Portsmouth's injury list just got a little longer. The latest addition? Wounded pride. A second sapping defeat in three weeks against their south-coast rivals confirmed where supremacy lies in these parts. If there was any doubt just glance at the Premiership table. The points moved Southampton flatteringly into the Champions' League placings and confirmed Portsmouth in the bottom three. Worlds apart along the M27.
Stripped of two-thirds of a team through injury - and a few more because of suspension - Harry Redknapp's familiar managerial refrain of being "down to the bare bones" did not deserve any mockery this time round. He was spot on. "What can I do?" he asked, despairingly.
The first League meeting between these keenly competitive protagonists for 15 years, just after their Carling Cup tie, was settled by players who had not scored - or so it appeared - for almost as long.
Jason Dodd's first goal since October 2000 (aided by Sebastian Schemmel) and a second, brilliantly conceived and struck by Marian Pahars, his first for 16 months, were memorable for more than the wait. A third, in added time, was from a more familiar source: James Beattie's flying header from another Dodd cross, a patiently crafted goal, was the last act of a game which also provided shot-shy Southampton with their biggest win of the season.
However, it was the first which defined matters. Until then Portsmouth had stuck doggedly to their task with a slip by the lumbering Hayden Foxe providing the only sight of goal, although Brett Ormerod's eventual header was blocked. The goal came direct from Dodd's corner - after he had earned it through another dangerous, curling free-kick which was hacked over - and was probably put into his own net by the hapless Schemmel.
So Southampton's longest-serving player may have to wait a little longer - as will his "mum and nan" who, according to Dodd, had a "couple of quid" on him to score at 66-1. His manager, Gordon Strachan, felt the goal belonged to the player who he has charged with taking set-pieces in the last few weeks. "Come on, it's Christmas for Christ's sake," he said afterwards. "Christmas?" Redknapp asked. "There's no Christmas."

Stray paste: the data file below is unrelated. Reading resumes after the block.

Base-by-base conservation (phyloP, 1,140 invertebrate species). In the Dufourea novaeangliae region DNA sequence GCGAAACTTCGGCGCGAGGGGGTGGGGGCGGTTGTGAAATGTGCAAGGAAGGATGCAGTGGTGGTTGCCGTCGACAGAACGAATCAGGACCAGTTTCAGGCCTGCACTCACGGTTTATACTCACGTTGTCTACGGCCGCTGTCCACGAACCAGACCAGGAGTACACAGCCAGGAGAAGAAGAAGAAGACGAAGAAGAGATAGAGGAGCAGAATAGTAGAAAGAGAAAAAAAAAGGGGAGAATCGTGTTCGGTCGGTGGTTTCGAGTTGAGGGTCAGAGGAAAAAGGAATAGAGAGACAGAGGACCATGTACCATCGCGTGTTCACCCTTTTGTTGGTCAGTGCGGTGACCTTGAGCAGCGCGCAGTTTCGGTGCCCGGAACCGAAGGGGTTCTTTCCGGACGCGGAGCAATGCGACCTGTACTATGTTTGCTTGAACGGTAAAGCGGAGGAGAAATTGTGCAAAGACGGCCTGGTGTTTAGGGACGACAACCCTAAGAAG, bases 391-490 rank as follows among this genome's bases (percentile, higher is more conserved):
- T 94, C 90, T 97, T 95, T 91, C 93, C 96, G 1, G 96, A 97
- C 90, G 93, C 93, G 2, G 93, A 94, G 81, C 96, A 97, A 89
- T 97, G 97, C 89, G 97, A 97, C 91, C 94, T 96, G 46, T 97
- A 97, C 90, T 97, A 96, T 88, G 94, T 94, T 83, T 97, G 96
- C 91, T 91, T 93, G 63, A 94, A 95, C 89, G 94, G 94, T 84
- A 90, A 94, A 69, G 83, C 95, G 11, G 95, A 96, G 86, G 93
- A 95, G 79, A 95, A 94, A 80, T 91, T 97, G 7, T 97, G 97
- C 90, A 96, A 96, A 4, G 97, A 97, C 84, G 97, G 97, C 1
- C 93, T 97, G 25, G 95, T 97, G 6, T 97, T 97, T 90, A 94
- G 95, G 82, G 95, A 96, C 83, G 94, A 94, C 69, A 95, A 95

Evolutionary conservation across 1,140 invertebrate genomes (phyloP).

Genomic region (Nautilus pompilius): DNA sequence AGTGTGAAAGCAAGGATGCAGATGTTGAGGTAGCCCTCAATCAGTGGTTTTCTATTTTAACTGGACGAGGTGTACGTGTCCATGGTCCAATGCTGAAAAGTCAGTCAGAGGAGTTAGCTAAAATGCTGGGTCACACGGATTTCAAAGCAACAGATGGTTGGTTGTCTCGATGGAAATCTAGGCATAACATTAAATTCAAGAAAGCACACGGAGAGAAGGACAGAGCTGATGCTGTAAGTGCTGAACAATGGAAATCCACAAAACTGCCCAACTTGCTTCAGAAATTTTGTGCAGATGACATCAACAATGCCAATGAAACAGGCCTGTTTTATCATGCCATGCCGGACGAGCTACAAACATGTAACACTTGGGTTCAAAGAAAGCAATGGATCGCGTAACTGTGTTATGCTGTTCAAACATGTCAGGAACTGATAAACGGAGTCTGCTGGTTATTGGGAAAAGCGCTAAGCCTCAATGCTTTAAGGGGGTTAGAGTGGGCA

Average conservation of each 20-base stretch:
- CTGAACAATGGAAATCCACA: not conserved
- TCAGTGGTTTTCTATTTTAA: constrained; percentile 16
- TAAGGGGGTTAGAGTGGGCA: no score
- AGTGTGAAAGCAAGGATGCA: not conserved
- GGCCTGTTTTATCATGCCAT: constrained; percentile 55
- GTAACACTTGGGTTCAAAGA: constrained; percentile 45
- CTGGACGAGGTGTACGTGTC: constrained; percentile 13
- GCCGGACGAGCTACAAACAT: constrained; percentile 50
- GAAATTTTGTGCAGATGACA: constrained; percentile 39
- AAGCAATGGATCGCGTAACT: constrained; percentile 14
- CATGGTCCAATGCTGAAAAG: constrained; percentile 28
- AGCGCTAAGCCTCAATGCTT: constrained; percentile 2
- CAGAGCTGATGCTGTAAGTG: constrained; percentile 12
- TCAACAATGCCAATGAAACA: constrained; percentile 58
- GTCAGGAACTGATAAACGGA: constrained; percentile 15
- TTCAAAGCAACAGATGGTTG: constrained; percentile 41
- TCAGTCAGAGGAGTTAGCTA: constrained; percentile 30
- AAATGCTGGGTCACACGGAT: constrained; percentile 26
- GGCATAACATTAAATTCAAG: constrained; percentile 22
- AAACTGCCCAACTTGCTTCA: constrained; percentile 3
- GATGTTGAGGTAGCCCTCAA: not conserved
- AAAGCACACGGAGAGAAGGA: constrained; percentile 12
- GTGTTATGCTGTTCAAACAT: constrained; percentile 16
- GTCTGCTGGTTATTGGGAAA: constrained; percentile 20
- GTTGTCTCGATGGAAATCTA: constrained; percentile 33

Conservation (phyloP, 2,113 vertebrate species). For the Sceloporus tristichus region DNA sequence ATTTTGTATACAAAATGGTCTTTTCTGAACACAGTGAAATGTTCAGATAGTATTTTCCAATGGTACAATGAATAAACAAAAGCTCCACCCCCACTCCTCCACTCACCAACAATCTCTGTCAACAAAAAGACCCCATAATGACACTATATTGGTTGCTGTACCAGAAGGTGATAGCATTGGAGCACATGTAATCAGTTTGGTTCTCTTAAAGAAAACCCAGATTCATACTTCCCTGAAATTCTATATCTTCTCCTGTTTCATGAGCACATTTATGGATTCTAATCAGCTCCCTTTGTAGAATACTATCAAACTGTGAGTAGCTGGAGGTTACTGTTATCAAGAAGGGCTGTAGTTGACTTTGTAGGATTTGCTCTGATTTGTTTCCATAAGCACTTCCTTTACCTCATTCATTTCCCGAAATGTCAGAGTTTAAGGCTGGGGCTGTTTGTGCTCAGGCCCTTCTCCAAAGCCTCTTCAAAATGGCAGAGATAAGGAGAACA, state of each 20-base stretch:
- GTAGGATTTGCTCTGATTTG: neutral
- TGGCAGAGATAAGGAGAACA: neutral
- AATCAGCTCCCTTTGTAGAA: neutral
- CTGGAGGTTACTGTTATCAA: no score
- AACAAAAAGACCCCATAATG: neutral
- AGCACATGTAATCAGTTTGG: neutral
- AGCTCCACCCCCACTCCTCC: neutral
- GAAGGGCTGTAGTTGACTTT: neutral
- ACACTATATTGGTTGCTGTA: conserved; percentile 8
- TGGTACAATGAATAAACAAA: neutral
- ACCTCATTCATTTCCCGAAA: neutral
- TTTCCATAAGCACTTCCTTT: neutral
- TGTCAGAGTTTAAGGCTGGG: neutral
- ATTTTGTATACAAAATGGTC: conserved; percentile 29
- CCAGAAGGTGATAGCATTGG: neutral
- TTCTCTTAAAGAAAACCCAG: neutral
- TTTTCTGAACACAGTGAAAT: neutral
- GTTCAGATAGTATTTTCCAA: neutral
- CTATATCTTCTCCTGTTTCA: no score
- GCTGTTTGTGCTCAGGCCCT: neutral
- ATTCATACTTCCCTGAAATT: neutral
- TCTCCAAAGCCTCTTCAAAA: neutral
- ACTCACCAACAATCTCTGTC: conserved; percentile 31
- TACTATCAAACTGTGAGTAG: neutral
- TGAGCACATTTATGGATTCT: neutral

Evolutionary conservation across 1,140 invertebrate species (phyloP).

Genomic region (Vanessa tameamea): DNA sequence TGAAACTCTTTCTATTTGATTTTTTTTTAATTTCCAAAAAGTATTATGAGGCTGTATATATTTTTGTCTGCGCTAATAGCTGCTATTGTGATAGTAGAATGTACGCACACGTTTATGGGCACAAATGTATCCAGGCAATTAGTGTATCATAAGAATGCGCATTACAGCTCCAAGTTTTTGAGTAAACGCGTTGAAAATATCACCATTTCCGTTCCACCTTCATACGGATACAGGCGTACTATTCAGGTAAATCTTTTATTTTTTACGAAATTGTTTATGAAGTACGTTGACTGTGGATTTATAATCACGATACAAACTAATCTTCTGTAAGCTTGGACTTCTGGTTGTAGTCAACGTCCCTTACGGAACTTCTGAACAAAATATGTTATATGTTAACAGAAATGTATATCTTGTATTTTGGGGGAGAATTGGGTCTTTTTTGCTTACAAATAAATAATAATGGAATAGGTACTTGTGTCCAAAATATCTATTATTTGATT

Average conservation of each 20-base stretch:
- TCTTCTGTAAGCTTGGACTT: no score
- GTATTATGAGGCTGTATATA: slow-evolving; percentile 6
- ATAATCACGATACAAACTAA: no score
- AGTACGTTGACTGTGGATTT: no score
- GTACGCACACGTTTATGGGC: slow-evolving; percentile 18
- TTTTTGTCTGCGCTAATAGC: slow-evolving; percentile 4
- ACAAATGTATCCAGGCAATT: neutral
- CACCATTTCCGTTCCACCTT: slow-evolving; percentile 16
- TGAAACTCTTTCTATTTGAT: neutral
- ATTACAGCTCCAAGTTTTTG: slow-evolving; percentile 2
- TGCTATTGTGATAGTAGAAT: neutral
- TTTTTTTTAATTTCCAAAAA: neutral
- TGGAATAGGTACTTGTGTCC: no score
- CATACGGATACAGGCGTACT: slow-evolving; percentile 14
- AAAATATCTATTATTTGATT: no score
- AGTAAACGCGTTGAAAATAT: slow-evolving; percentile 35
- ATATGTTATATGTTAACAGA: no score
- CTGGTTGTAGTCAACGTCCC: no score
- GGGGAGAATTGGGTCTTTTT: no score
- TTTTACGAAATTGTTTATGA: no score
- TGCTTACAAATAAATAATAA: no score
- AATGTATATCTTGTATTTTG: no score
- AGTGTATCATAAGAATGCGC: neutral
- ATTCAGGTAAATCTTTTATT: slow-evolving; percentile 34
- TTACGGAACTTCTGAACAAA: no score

It was reminiscent of a goal scored by Macedonia against England on this ground last season and was similarly freaky for that. This time the ball struck the post, then Schemmel stationed on the line, then the bar and then in. It was fair reward for Dodd who delivered corners and free-kicks of wicked intent all game - aided by Portsmouth's deep and desperate defending and a panicky, ponderous goalkeeping display by Harald Wapenaar, who was only in because of Pavel Srnicek's howlers last week against Everton. "Terrible" was the only publishable adjective used by Redknapp.
It is becoming the story of Portsmouth's season. The self-inflicted wounds are running deep now and may prove fatal. Indeed Redknapp only included Schemmel, who had a stinker, because of the poor form of Boris Zivkovic. The Frenchman was withdrawn after 55 minutes with Zivkovic, his replacement, then culpable as Pahars jinked inside him to score the second, a controlled shot from 20 yards.
By then Redknapp had abandoned the defensive formation designed for a draw in the blustery conditions. He threw on a third striker, Yakubu Ayegbeni, who had been a profligate ever-present until yesterday. The Nigerian proceeded simply to get in the way of Jason Roberts, who had struggled manfully up front.
Not that he, or any of his team-mates, looked like scoring against one of the Premiership's meanest, best-organised and committed defences for whom Claus Lundekvam - who had been carried off last weekend - was a surprise inclusion. With just one goal in six games, the nearest Portsmouth came was a late shot by the hard-working Alexei Smertin, which was well fielded by Antti Niemi, and an earlier effort by Richard Hughes - a Premiership debutant - which lacked conviction.
Strachan was understandably delighted with a third successive League victory and a controlled performance, with David Prutton again confirming his recent promise in central midfield. "It's like manna from heaven for a middle-of-the-League club," he said.
It is a status that, on current form, may appear a little too modest although Strachan knows his team, reverting to a more rudimentary approach, did not play well. Redknapp, however, can only dream of such relative riches.
Goals: Schemmel og (34) 1-0; Pahars (67) 2-0; Beattie (90) 3-0.
Southampton (4-4-2): Niemi 6; Dodd 8, Lundekvam 6, M Svensson 6, Higginbotham 6; Telfer 5, Marsden 5 (Baird, 90), Prutton 7, Pahars 6 (McCann, 80); Beattie 6, Ormerod 5 (Phillips, 80). Substitutes not used: Jones (gk), A Svensson.
Portsmouth (3-5-2): Wapenaar 3; Primus 4, Foxe 3, Stefanovic 5; Schemmel 3 (Zivkovic 4, 55), Sherwood 5, Smertin 7, Hughes 3 (Yakubu 4, 60), Taylor 6; Sheringham 5, Roberts 6. Substitutes not used: Srnicek (gk), Burton, Robinson.
Referee: J Winter 4 (Stockton-on-Tees).
Bookings: Portsmouth: Schemmel, Sherwood, Foxe.
Man of the match: Dodd
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